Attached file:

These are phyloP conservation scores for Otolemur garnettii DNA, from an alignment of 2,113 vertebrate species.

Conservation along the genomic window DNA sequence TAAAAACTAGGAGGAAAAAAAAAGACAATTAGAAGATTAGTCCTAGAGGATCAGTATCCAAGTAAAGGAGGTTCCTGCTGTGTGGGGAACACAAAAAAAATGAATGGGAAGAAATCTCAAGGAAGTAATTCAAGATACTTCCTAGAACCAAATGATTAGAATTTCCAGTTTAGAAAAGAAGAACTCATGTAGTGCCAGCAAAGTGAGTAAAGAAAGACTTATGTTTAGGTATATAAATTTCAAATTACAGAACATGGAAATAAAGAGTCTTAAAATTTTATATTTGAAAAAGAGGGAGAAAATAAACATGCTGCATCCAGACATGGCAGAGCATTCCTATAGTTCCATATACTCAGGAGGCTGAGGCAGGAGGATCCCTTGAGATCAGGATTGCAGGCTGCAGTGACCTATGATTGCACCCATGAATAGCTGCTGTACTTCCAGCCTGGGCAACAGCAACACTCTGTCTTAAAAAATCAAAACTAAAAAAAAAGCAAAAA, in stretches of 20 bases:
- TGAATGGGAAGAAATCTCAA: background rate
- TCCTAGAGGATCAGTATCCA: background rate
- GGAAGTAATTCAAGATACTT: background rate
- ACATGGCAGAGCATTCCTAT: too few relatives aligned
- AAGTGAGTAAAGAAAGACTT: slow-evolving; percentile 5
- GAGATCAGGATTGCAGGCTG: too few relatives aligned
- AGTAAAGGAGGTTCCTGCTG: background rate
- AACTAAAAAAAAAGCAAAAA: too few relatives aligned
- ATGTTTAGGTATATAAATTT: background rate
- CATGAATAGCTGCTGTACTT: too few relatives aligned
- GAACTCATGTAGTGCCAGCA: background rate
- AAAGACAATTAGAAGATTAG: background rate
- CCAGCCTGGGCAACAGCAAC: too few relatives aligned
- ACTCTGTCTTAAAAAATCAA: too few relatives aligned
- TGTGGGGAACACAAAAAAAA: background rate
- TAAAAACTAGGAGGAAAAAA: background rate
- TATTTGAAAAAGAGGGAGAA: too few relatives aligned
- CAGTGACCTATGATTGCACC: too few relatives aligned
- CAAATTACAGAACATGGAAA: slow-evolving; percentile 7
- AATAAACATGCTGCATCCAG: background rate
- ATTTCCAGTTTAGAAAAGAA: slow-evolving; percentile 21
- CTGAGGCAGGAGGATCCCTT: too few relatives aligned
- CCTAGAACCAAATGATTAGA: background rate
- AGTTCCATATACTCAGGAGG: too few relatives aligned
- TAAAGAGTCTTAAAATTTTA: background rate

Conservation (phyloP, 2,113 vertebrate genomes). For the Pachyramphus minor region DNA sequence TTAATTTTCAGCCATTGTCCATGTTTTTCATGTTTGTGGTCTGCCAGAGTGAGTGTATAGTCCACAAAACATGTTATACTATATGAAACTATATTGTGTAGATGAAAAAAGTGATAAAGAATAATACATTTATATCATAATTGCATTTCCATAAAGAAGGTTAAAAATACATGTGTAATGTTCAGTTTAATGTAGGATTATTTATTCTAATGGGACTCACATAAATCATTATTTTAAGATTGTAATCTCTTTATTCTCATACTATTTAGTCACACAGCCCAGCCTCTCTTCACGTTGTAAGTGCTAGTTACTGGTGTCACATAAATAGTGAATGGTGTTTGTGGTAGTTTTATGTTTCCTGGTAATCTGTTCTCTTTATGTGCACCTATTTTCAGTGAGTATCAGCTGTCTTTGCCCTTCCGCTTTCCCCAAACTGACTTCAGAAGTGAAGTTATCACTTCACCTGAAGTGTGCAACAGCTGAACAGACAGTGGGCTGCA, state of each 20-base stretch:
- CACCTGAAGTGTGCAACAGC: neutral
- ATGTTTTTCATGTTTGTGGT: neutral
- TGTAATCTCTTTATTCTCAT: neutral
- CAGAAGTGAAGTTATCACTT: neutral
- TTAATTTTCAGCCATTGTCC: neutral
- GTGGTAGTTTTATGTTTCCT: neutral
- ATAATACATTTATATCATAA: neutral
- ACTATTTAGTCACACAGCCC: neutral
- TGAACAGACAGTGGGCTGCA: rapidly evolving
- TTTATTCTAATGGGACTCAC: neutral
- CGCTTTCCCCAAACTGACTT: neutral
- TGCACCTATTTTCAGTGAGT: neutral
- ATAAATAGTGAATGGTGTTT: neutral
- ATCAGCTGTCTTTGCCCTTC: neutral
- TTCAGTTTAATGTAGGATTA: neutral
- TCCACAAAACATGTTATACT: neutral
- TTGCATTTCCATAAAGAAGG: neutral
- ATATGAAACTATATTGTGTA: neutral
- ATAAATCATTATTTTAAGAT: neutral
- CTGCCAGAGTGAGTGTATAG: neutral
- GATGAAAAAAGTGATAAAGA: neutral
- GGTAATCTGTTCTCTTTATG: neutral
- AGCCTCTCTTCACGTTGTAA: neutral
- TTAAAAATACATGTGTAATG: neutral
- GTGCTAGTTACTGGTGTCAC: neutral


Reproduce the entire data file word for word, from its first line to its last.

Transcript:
These are phyloP conservation scores for Otolemur garnettii DNA, from an alignment of 2,113 vertebrate species.

Conservation along the genomic window DNA sequence TAAAAACTAGGAGGAAAAAAAAAGACAATTAGAAGATTAGTCCTAGAGGATCAGTATCCAAGTAAAGGAGGTTCCTGCTGTGTGGGGAACACAAAAAAAATGAATGGGAAGAAATCTCAAGGAAGTAATTCAAGATACTTCCTAGAACCAAATGATTAGAATTTCCAGTTTAGAAAAGAAGAACTCATGTAGTGCCAGCAAAGTGAGTAAAGAAAGACTTATGTTTAGGTATATAAATTTCAAATTACAGAACATGGAAATAAAGAGTCTTAAAATTTTATATTTGAAAAAGAGGGAGAAAATAAACATGCTGCATCCAGACATGGCAGAGCATTCCTATAGTTCCATATACTCAGGAGGCTGAGGCAGGAGGATCCCTTGAGATCAGGATTGCAGGCTGCAGTGACCTATGATTGCACCCATGAATAGCTGCTGTACTTCCAGCCTGGGCAACAGCAACACTCTGTCTTAAAAAATCAAAACTAAAAAAAAAGCAAAAA, in stretches of 20 bases:
- TGAATGGGAAGAAATCTCAA: background rate
- TCCTAGAGGATCAGTATCCA: background rate
- GGAAGTAATTCAAGATACTT: background rate
- ACATGGCAGAGCATTCCTAT: too few relatives aligned
- AAGTGAGTAAAGAAAGACTT: slow-evolving; percentile 5
- GAGATCAGGATTGCAGGCTG: too few relatives aligned
- AGTAAAGGAGGTTCCTGCTG: background rate
- AACTAAAAAAAAAGCAAAAA: too few relatives aligned
- ATGTTTAGGTATATAAATTT: background rate
- CATGAATAGCTGCTGTACTT: too few relatives aligned
- GAACTCATGTAGTGCCAGCA: background rate
- AAAGACAATTAGAAGATTAG: background rate
- CCAGCCTGGGCAACAGCAAC: too few relatives aligned
- ACTCTGTCTTAAAAAATCAA: too few relatives aligned
- TGTGGGGAACACAAAAAAAA: background rate
- TAAAAACTAGGAGGAAAAAA: background rate
- TATTTGAAAAAGAGGGAGAA: too few relatives aligned
- CAGTGACCTATGATTGCACC: too few relatives aligned
- CAAATTACAGAACATGGAAA: slow-evolving; percentile 7
- AATAAACATGCTGCATCCAG: background rate
- ATTTCCAGTTTAGAAAAGAA: slow-evolving; percentile 21
- CTGAGGCAGGAGGATCCCTT: too few relatives aligned
- CCTAGAACCAAATGATTAGA: background rate
- AGTTCCATATACTCAGGAGG: too few relatives aligned
- TAAAGAGTCTTAAAATTTTA: background rate

Conservation (phyloP, 2,113 vertebrate genomes). For the Pachyramphus minor region DNA sequence TTAATTTTCAGCCATTGTCCATGTTTTTCATGTTTGTGGTCTGCCAGAGTGAGTGTATAGTCCACAAAACATGTTATACTATATGAAACTATATTGTGTAGATGAAAAAAGTGATAAAGAATAATACATTTATATCATAATTGCATTTCCATAAAGAAGGTTAAAAATACATGTGTAATGTTCAGTTTAATGTAGGATTATTTATTCTAATGGGACTCACATAAATCATTATTTTAAGATTGTAATCTCTTTATTCTCATACTATTTAGTCACACAGCCCAGCCTCTCTTCACGTTGTAAGTGCTAGTTACTGGTGTCACATAAATAGTGAATGGTGTTTGTGGTAGTTTTATGTTTCCTGGTAATCTGTTCTCTTTATGTGCACCTATTTTCAGTGAGTATCAGCTGTCTTTGCCCTTCCGCTTTCCCCAAACTGACTTCAGAAGTGAAGTTATCACTTCACCTGAAGTGTGCAACAGCTGAACAGACAGTGGGCTGCA, state of each 20-base stretch:
- CACCTGAAGTGTGCAACAGC: neutral
- ATGTTTTTCATGTTTGTGGT: neutral
- TGTAATCTCTTTATTCTCAT: neutral
- CAGAAGTGAAGTTATCACTT: neutral
- TTAATTTTCAGCCATTGTCC: neutral
- GTGGTAGTTTTATGTTTCCT: neutral
- ATAATACATTTATATCATAA: neutral
- ACTATTTAGTCACACAGCCC: neutral
- TGAACAGACAGTGGGCTGCA: rapidly evolving
- TTTATTCTAATGGGACTCAC: neutral
- CGCTTTCCCCAAACTGACTT: neutral
- TGCACCTATTTTCAGTGAGT: neutral
- ATAAATAGTGAATGGTGTTT: neutral
- ATCAGCTGTCTTTGCCCTTC: neutral
- TTCAGTTTAATGTAGGATTA: neutral
- TCCACAAAACATGTTATACT: neutral
- TTGCATTTCCATAAAGAAGG: neutral
- ATATGAAACTATATTGTGTA: neutral
- ATAAATCATTATTTTAAGAT: neutral
- CTGCCAGAGTGAGTGTATAG: neutral
- GATGAAAAAAGTGATAAAGA: neutral
- GGTAATCTGTTCTCTTTATG: neutral
- AGCCTCTCTTCACGTTGTAA: neutral
- TTAAAAATACATGTGTAATG: neutral
- GTGCTAGTTACTGGTGTCAC: neutral